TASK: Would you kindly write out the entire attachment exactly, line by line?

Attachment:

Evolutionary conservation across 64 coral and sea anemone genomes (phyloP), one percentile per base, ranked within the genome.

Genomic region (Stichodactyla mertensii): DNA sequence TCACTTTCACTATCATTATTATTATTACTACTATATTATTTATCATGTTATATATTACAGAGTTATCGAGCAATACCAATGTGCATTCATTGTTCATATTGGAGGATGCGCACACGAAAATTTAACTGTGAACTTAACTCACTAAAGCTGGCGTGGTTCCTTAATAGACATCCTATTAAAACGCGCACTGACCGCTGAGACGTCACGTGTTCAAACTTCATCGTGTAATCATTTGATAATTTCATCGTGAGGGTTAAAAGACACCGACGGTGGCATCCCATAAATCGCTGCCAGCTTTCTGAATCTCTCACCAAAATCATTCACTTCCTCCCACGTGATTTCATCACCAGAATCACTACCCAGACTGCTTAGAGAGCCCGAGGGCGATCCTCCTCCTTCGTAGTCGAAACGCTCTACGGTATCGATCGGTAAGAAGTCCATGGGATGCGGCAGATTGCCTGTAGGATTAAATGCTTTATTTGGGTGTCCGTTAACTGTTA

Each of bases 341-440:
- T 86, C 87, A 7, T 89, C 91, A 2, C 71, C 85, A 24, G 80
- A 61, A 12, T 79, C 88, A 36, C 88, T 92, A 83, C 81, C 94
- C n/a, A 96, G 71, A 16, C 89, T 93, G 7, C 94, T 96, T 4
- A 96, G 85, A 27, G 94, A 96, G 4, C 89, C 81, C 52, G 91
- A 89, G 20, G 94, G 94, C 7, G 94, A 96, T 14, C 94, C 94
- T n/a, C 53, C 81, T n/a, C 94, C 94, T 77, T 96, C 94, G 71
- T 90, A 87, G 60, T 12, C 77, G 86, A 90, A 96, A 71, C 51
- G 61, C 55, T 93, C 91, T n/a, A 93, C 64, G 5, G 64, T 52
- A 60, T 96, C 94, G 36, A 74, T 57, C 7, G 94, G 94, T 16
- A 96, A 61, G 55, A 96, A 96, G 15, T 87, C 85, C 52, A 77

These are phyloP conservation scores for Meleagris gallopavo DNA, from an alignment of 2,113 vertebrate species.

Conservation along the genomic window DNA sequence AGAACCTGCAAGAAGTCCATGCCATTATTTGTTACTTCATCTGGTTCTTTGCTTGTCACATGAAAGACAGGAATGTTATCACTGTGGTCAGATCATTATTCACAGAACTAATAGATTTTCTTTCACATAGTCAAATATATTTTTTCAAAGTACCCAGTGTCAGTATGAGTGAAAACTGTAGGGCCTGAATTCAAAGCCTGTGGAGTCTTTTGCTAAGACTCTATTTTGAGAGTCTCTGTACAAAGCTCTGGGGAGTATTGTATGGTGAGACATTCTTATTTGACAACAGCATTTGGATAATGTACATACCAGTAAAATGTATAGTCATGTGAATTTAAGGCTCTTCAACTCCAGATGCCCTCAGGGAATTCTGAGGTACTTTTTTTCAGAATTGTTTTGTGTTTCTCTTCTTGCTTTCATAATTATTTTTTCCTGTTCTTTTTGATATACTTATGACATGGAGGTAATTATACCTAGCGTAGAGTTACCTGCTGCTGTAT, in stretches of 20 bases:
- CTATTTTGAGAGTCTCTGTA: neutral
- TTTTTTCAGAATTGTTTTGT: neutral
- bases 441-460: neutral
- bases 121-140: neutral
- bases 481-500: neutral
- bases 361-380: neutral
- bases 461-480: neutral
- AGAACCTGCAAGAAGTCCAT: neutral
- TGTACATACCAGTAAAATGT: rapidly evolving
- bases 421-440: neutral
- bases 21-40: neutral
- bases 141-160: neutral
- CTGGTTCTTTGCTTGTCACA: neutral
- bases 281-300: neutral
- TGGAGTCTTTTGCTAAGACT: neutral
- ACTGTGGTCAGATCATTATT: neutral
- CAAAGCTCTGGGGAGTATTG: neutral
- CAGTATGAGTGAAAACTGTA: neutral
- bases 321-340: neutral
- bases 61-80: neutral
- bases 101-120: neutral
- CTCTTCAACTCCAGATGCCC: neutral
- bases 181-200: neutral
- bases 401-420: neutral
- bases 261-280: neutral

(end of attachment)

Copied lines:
Evolutionary conservation across 64 coral and sea anemone genomes (phyloP), one percentile per base, ranked within the genome.

Genomic region (Stichodactyla mertensii): DNA sequence TCACTTTCACTATCATTATTATTATTACTACTATATTATTTATCATGTTATATATTACAGAGTTATCGAGCAATACCAATGTGCATTCATTGTTCATATTGGAGGATGCGCACACGAAAATTTAACTGTGAACTTAACTCACTAAAGCTGGCGTGGTTCCTTAATAGACATCCTATTAAAACGCGCACTGACCGCTGAGACGTCACGTGTTCAAACTTCATCGTGTAATCATTTGATAATTTCATCGTGAGGGTTAAAAGACACCGACGGTGGCATCCCATAAATCGCTGCCAGCTTTCTGAATCTCTCACCAAAATCATTCACTTCCTCCCACGTGATTTCATCACCAGAATCACTACCCAGACTGCTTAGAGAGCCCGAGGGCGATCCTCCTCCTTCGTAGTCGAAACGCTCTACGGTATCGATCGGTAAGAAGTCCATGGGATGCGGCAGATTGCCTGTAGGATTAAATGCTTTATTTGGGTGTCCGTTAACTGTTA

Each of bases 341-440:
- T 86, C 87, A 7, T 89, C 91, A 2, C 71, C 85, A 24, G 80
- A 61, A 12, T 79, C 88, A 36, C 88, T 92, A 83, C 81, C 94
- C n/a, A 96, G 71, A 16, C 89, T 93, G 7, C 94, T 96, T 4
- A 96, G 85, A 27, G 94, A 96, G 4, C 89, C 81, C 52, G 91
- A 89, G 20, G 94, G 94, C 7, G 94, A 96, T 14, C 94, C 94
- T n/a, C 53, C 81, T n/a, C 94, C 94, T 77, T 96, C 94, G 71
- T 90, A 87, G 60, T 12, C 77, G 86, A 90, A 96, A 71, C 51
- G 61, C 55, T 93, C 91, T n/a, A 93, C 64, G 5, G 64, T 52
- A 60, T 96, C 94, G 36, A 74, T 57, C 7, G 94, G 94, T 16
- A 96, A 61, G 55, A 96, A 96, G 15, T 87, C 85, C 52, A 77

These are phyloP conservation scores for Meleagris gallopavo DNA, from an alignment of 2,113 vertebrate species.

Conservation along the genomic window DNA sequence AGAACCTGCAAGAAGTCCATGCCATTATTTGTTACTTCATCTGGTTCTTTGCTTGTCACATGAAAGACAGGAATGTTATCACTGTGGTCAGATCATTATTCACAGAACTAATAGATTTTCTTTCACATAGTCAAATATATTTTTTCAAAGTACCCAGTGTCAGTATGAGTGAAAACTGTAGGGCCTGAATTCAAAGCCTGTGGAGTCTTTTGCTAAGACTCTATTTTGAGAGTCTCTGTACAAAGCTCTGGGGAGTATTGTATGGTGAGACATTCTTATTTGACAACAGCATTTGGATAATGTACATACCAGTAAAATGTATAGTCATGTGAATTTAAGGCTCTTCAACTCCAGATGCCCTCAGGGAATTCTGAGGTACTTTTTTTCAGAATTGTTTTGTGTTTCTCTTCTTGCTTTCATAATTATTTTTTCCTGTTCTTTTTGATATACTTATGACATGGAGGTAATTATACCTAGCGTAGAGTTACCTGCTGCTGTAT, in stretches of 20 bases:
- CTATTTTGAGAGTCTCTGTA: neutral
- TTTTTTCAGAATTGTTTTGT: neutral
- bases 441-460: neutral
- bases 121-140: neutral
- bases 481-500: neutral
- bases 361-380: neutral
- bases 461-480: neutral
- AGAACCTGCAAGAAGTCCAT: neutral
- TGTACATACCAGTAAAATGT: rapidly evolving
- bases 421-440: neutral
- bases 21-40: neutral
- bases 141-160: neutral
- CTGGTTCTTTGCTTGTCACA: neutral
- bases 281-300: neutral
- TGGAGTCTTTTGCTAAGACT: neutral
- ACTGTGGTCAGATCATTATT: neutral
- CAAAGCTCTGGGGAGTATTG: neutral
- CAGTATGAGTGAAAACTGTA: neutral
- bases 321-340: neutral
- bases 61-80: neutral
- bases 101-120: neutral
- CTCTTCAACTCCAGATGCCC: neutral
- bases 181-200: neutral
- bases 401-420: neutral
- bases 261-280: neutral